Tuning the antenna requires a lot of attention. Exact frequency tuning and good matching with the input impedance of the cable ensure maximum antenna efficiency.

    All experiments on the tuning of antennas are best carried out on the ground in such a position as it is supposed to be used later in competitions. In no case can you adjust the room, you can not lean the antenna against the wall, etc. It must always be remembered that the antenna is a kind of amplifier and, when dealing with low-power transmitters and simple receivers, we cannot neglect any trifle that may seem at first glance.

    Zhenko Zdravko



    The history of the appearance of this sport is described in sufficient detail here .

    It all started with an article in the popular magazine Wireless World, dated July 21, 1926. This article was called "Tracking a concealed transmitter (Shefield Society's exciting field day):

    The first mention of this competition in the USSR occurred in the magazine" Amateur Radio "in 1928, here is a scan of this page , entitled" Radio Hunt "(scan courtesy of edited by Radio Magazine).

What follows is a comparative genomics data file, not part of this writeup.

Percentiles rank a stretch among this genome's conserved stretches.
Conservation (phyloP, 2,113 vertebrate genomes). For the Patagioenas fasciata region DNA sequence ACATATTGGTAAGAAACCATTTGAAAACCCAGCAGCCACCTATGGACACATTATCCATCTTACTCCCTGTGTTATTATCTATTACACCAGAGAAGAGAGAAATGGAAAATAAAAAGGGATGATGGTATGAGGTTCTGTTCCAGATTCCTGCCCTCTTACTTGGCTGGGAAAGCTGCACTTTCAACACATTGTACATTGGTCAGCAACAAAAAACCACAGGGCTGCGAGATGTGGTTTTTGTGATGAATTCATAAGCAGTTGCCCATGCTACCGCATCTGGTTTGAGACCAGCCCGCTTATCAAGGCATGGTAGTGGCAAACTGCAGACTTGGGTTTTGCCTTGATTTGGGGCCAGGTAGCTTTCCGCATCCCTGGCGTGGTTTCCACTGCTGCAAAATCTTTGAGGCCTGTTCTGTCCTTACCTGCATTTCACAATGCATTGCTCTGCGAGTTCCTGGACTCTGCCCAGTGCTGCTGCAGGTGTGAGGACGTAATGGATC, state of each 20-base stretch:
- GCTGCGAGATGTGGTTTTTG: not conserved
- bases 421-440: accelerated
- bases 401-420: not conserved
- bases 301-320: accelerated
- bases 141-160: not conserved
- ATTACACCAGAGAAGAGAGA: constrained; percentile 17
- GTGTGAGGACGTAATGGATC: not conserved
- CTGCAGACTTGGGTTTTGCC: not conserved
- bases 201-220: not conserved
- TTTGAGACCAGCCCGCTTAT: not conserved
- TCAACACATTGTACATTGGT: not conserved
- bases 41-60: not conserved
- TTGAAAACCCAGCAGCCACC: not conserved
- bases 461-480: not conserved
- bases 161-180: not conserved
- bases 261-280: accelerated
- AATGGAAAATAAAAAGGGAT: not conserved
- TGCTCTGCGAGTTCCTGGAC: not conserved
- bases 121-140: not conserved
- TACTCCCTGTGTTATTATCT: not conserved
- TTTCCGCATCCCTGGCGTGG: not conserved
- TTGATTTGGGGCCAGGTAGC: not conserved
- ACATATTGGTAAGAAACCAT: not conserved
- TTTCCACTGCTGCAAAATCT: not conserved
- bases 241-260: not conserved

Modern fox hunting

    The current state of “Fox Hunting” can be seen in this documentary (by the way, quite an intriguing beginning)

    Популярный документальный фильм об интереснейшем виде спорта — Спортивной радиопеленгации (»Охоте на лис"). Спортивная радиопеленгация (СРП) — известна в мире под названиями: Radio Orienteering, Amateur radio direction finding («ARDF»), Radiosport. Народное название — «Охота на лис» — говорит о том, насколько увлекателен и азартен этот вид спорта. Быть «охотником на лис» — значит иметь не только хорошую физическую форму, но и смекалку, логическое мышление, обладать отличными навыками ориентирования, чтения карты. «Ловить лису», то есть обнаруживать с помощью радиопеленгатора передатчик, подающий в эфир сигналы, спортсмены готовы в любых лесных ландшафтах любой точки планеты.

    Всех, кто не прочь разыграть свою «шахматную партию с лисой», приглашаем на